Since many cryptographic schemes are about performing computation on data, it is important to consider a computation model which captures the prominent features of modern system architecture. Parallel random access machine (PRAM) is such an abstraction which not only models multiprocessor platforms, but also new frameworks supporting massive parallel computation such as MapReduce.

We explore the feasibility of designing cryptographic solutions for the PRAM model of computation to achieve security while leveraging the power of parallelism and random data access. At the core of our work is a succinct garbling/randomized encoding (RE) scheme for PRAM based on indistinguishability obfuscations and one-way functions. This, combined with transformations from previous works, yields general feasibility results for a wide-range of cryptographic tasks in the PRAM model, such as functional encryption, searchable encryption, secure multiparty computation, and delegation scheme with persistent database, based on the same assumptions.

In this talk, I will focus on our construction of succinct RE for PRAM, which is built on the seminal work of Koppula et al [STOC 2015] for Turing machines, where the main challenge is to develop techniques to enable the power of parallelism and random data access while maintaining security and efficiency.

Joint work with Yu-Chi Chen, Sherman S. M. Chow, Russell W. F. Lai, Wei-Kai Lin, and Hong-Sheng Zhou.

Apoorvaa Deshpande, Brown University

Title: Constrained PRFs for Unconstrained Inputs

A constrained pseudorandom function (PRF) behaves like a standard PRF, but with the added feature that the (master) secret key holder, having secret key K, can produce a constrained key, K{f}, that allows for the evaluation of the PRF on all inputs satisfied by the constraint f. Most existing constrained PRF constructions can handle only bounded length inputs. Abusalah et al. [AFP14] have constructed a constrained PRF scheme where constraints can be represented as Turing machines with unbounded inputs. Their proof of security, however, requires risky “knowledge type” assumptions such as (public coins) differing inputs obfuscation for circuits and SNARKs. In this work, we construct a constrained PRF scheme for Turing machines with unbounded inputs under weaker assumptions, namely, the existence of indistinguishability obfuscation for circuits (and injective pseudorandom generators). Under the same assumptions, we also construct selectively secure attribute-based encryption for Turing machines.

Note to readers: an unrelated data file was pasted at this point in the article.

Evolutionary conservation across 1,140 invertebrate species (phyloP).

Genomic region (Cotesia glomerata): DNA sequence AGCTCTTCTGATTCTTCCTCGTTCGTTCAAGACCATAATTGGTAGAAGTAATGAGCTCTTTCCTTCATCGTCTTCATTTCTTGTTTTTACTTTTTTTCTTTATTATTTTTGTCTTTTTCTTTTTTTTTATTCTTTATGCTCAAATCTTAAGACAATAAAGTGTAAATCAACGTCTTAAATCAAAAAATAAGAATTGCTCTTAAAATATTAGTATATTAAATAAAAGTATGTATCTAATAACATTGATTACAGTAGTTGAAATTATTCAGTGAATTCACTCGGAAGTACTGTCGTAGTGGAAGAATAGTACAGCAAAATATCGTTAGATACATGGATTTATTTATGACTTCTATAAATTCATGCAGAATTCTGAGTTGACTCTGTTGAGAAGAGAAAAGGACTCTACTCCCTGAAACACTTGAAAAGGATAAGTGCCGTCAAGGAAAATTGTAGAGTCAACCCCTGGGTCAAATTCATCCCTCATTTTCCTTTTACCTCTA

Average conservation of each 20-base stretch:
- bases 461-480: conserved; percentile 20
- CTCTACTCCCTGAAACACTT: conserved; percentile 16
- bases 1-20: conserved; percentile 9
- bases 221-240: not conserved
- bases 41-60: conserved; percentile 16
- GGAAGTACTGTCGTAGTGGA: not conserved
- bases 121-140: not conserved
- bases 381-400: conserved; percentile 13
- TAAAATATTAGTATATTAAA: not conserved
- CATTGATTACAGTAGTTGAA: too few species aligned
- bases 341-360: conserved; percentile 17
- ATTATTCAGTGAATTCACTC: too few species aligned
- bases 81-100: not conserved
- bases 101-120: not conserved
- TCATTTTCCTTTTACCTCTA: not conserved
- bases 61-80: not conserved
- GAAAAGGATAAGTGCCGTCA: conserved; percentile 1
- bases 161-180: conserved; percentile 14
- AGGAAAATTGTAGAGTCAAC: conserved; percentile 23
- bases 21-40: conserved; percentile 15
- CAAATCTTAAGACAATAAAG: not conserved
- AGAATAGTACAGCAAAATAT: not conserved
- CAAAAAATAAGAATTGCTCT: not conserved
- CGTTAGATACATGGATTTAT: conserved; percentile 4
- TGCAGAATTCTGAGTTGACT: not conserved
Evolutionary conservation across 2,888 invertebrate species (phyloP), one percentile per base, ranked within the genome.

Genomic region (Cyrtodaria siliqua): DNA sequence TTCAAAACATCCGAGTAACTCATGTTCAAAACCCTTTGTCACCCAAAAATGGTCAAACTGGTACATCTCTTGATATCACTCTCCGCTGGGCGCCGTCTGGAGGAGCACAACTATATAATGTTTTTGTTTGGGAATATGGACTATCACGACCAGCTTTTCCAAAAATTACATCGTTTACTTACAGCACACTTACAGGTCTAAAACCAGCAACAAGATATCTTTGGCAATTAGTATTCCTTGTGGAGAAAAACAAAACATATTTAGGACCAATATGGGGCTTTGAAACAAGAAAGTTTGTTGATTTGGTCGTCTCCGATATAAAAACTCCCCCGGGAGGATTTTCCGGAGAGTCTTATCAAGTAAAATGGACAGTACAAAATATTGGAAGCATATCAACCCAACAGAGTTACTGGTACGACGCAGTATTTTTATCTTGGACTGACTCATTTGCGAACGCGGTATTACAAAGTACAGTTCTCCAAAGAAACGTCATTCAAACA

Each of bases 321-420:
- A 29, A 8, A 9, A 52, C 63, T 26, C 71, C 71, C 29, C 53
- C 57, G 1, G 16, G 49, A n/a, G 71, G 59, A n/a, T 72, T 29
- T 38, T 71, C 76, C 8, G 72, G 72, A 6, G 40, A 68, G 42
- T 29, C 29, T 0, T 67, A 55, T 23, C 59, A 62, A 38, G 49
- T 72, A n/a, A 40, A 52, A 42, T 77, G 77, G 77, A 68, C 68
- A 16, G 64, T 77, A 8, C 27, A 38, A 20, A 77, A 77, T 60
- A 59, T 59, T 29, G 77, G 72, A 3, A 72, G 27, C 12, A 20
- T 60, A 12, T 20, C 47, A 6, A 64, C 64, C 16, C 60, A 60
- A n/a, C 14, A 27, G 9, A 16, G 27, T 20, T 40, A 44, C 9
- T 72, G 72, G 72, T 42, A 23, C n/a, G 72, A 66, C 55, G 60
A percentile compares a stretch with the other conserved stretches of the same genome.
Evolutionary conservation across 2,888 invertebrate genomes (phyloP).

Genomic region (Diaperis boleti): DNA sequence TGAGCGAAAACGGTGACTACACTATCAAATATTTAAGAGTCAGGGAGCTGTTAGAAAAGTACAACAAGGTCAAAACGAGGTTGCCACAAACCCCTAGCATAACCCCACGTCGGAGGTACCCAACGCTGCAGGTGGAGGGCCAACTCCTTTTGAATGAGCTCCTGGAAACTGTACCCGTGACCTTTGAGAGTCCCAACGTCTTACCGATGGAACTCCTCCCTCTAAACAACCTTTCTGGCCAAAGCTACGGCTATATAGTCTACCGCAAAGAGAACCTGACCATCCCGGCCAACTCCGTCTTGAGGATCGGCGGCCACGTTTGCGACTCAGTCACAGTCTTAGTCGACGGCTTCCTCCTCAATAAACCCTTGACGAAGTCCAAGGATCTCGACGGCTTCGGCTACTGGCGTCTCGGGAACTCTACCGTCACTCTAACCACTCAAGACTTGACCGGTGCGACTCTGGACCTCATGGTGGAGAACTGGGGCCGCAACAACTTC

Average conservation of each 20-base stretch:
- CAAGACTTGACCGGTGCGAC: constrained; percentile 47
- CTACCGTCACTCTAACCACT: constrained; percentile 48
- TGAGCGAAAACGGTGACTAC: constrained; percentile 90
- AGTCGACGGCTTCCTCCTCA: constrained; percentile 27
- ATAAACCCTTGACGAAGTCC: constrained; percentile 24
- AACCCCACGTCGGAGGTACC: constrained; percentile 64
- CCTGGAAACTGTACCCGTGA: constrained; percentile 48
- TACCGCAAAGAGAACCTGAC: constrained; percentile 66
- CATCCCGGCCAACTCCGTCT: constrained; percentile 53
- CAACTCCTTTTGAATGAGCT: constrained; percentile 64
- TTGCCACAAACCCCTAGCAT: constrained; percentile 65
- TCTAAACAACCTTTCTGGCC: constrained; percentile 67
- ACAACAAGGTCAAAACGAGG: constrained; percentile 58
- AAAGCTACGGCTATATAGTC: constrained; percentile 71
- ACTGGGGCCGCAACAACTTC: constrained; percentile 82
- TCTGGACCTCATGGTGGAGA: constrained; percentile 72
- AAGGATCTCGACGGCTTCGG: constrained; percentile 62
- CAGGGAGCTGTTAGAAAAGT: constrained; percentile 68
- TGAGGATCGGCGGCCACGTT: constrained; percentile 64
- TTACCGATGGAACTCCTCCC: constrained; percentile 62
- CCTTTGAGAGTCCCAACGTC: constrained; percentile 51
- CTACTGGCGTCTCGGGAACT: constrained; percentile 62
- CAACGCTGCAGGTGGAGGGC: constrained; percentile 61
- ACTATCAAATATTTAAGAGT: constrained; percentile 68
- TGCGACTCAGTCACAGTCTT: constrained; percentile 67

Chris Fletcher, MIT

Title: The Ascend Secure Processor

Privacy of data storage has long been a central problem in computer security, having direct implications for many Internet-era applications such as storage/computation outsourcing and the Internet of Things (IoT). Yet, the prevailing way we protect our data - through encryption techniques - doesn't protect _where_ we read or write in our data. This additional information, the access pattern, can be used to reverse-engineer proprietary programs as they run, reveal a user's physical location or health information, and more, even if data is correctly encrypted.

In this talk, I will describe Ascend, a secure processor that in different form factors can improve security in these modern settings. The central component in Ascend is an optimized Oblivious RAM (ORAM) controller built directly into the hardware. This ORAM allows Ascend to hide program access pattern to main memory, thwarting attackers with software/physical access to the device memory. In the talk, I will describe some themes we took in building the hardware ORAM that blend ideas from applied security and computer architecture.

Along the way, I will describe (and pass around!) a real and working Ascend chip, taped out in 32 nm silicon. Finally, I will show a demo of Ascend running on an FPGA (and try to attack it using a blast chiller).

Dov Gordon, George Mason University

Title: Secure Computation of MIPS Machine Code

Existing systems for secure computation require programmers to express the program to be securely computed as a circuit, or in some domain-specific language that can be compiled to a form suitable for applying known protocols. We propose a new system that can securely execute native MIPS code with no special annotations. Our system has the advantage of allowing programmers to use a language of their choice to express their programs, together with any off-the-shelf compiler to MIPS; it can be used for secure computation of existing "legacy" MIPS code as well.

Our system uses oblivious RAM for fetching instructions and performing load/store operations in memory, and garbled universal circuits for the execution of a MIPS ALU in each instruction step. We also explore various optimizations based on an offline analysis of the MIPS code to be executed, in order to minimize the overhead of executing each instruction while still maintaining security.

Shay Gueron, University of Haifa, and Intel Corporation

Title: Intel's Software Guard Extensions technology and the Memory Encryption Engine

Intel has recently introduced a powerful security architecture called "Software Guard Extensions" (SGX). This security technology is designed to allow a general purpose computer platform to run application software in a trustworthy manner, and to handle secrets that are inaccessible to anyone outside the defined trust boundaries. These trust boundaries encompass only the CPU internals, implying, in particular, that the system memory is untrusted. Consequently, cryptographic protection of memory is required for SGX. To this end, SGX is supported by an autonomous hardware unit called the Memory Encryption Engine (MEE), whose role is to protect the confidentiality, integrity, and freshness of the CPU-DRAM traffic over some memory range.